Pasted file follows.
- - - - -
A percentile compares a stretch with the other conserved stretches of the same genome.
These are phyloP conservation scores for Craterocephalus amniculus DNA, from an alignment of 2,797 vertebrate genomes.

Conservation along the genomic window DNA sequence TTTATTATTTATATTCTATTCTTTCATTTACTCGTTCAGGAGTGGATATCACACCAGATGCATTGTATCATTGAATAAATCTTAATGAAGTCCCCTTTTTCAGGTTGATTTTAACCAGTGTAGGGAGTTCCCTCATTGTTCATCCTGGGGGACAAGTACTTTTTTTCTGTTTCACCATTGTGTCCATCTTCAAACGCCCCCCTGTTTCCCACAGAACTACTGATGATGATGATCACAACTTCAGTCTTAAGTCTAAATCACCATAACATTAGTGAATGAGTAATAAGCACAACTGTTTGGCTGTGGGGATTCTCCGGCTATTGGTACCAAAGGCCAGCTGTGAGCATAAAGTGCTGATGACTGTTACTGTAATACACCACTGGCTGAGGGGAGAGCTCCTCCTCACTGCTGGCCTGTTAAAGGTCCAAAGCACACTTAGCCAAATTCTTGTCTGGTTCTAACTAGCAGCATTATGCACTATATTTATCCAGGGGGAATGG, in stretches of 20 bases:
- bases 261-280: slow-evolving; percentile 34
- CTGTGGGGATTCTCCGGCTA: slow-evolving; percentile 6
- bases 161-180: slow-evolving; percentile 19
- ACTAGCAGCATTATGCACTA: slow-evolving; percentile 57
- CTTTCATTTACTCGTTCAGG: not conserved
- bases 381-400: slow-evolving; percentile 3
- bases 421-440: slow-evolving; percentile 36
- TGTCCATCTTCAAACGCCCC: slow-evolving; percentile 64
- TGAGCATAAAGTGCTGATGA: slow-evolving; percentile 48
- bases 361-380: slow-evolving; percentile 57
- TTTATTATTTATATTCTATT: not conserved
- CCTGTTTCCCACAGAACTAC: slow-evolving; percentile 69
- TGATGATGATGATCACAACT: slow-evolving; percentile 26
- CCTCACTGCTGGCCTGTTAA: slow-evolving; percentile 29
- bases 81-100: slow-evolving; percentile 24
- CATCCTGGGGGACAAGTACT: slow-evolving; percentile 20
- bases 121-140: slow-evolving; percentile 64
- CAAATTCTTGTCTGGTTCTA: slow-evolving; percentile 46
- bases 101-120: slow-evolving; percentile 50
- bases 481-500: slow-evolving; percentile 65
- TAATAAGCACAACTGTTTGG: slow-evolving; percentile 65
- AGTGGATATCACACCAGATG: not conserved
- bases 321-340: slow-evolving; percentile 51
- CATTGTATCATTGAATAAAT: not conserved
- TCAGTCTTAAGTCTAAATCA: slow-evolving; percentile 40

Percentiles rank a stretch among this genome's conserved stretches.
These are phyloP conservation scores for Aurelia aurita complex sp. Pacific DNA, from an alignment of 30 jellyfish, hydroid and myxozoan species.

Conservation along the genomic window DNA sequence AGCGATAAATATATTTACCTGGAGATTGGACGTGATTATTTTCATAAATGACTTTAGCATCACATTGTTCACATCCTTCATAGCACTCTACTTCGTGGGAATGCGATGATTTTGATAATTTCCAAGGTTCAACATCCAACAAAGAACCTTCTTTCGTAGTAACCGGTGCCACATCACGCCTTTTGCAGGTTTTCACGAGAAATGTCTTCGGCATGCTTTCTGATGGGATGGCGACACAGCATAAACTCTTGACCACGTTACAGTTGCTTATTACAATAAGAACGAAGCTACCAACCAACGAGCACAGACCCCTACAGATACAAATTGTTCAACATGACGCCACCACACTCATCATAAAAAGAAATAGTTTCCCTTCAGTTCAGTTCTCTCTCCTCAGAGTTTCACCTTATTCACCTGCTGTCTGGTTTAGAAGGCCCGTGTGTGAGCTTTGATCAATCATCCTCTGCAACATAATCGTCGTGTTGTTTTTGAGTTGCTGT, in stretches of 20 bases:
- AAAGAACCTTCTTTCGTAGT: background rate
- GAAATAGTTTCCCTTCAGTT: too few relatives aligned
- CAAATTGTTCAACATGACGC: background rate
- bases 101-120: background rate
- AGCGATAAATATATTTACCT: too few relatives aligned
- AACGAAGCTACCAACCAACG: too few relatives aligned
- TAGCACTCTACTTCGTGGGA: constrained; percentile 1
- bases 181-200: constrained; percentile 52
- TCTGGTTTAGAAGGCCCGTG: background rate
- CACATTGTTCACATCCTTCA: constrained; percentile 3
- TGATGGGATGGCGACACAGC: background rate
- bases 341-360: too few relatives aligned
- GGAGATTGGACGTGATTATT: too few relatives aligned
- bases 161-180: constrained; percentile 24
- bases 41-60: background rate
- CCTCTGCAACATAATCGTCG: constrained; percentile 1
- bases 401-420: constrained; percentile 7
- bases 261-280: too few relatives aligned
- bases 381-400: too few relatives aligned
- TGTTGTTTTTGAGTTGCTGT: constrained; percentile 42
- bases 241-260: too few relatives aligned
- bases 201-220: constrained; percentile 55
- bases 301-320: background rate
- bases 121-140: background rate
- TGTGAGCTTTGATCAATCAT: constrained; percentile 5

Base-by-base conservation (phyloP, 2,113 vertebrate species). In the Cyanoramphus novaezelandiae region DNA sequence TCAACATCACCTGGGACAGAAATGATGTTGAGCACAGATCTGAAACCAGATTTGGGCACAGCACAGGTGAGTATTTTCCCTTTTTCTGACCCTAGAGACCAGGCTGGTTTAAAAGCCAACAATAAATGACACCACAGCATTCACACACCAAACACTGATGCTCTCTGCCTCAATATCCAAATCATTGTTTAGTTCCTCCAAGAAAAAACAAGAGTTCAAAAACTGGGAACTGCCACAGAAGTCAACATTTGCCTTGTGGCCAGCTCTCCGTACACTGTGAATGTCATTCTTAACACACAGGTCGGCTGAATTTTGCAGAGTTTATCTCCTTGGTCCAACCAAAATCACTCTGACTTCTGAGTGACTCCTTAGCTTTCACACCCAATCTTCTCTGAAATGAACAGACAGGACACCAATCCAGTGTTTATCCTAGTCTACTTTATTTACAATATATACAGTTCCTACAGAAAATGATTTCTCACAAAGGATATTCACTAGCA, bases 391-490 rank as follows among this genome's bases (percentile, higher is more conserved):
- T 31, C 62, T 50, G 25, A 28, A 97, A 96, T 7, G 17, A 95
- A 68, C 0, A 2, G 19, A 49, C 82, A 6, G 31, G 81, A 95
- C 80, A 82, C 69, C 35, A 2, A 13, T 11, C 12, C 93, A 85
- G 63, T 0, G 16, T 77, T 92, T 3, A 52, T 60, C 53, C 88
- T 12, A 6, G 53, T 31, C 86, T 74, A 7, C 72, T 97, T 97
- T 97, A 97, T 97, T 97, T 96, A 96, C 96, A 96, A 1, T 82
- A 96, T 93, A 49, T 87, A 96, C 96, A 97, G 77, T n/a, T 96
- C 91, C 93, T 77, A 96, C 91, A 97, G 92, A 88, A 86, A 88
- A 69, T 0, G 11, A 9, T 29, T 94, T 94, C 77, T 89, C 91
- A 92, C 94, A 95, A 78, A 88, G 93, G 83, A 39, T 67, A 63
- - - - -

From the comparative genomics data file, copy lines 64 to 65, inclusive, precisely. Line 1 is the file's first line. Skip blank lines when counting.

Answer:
- A 96, T 93, A 49, T 87, A 96, C 96, A 97, G 77, T n/a, T 96
- C 91, C 93, T 77, A 96, C 91, A 97, G 92, A 88, A 86, A 88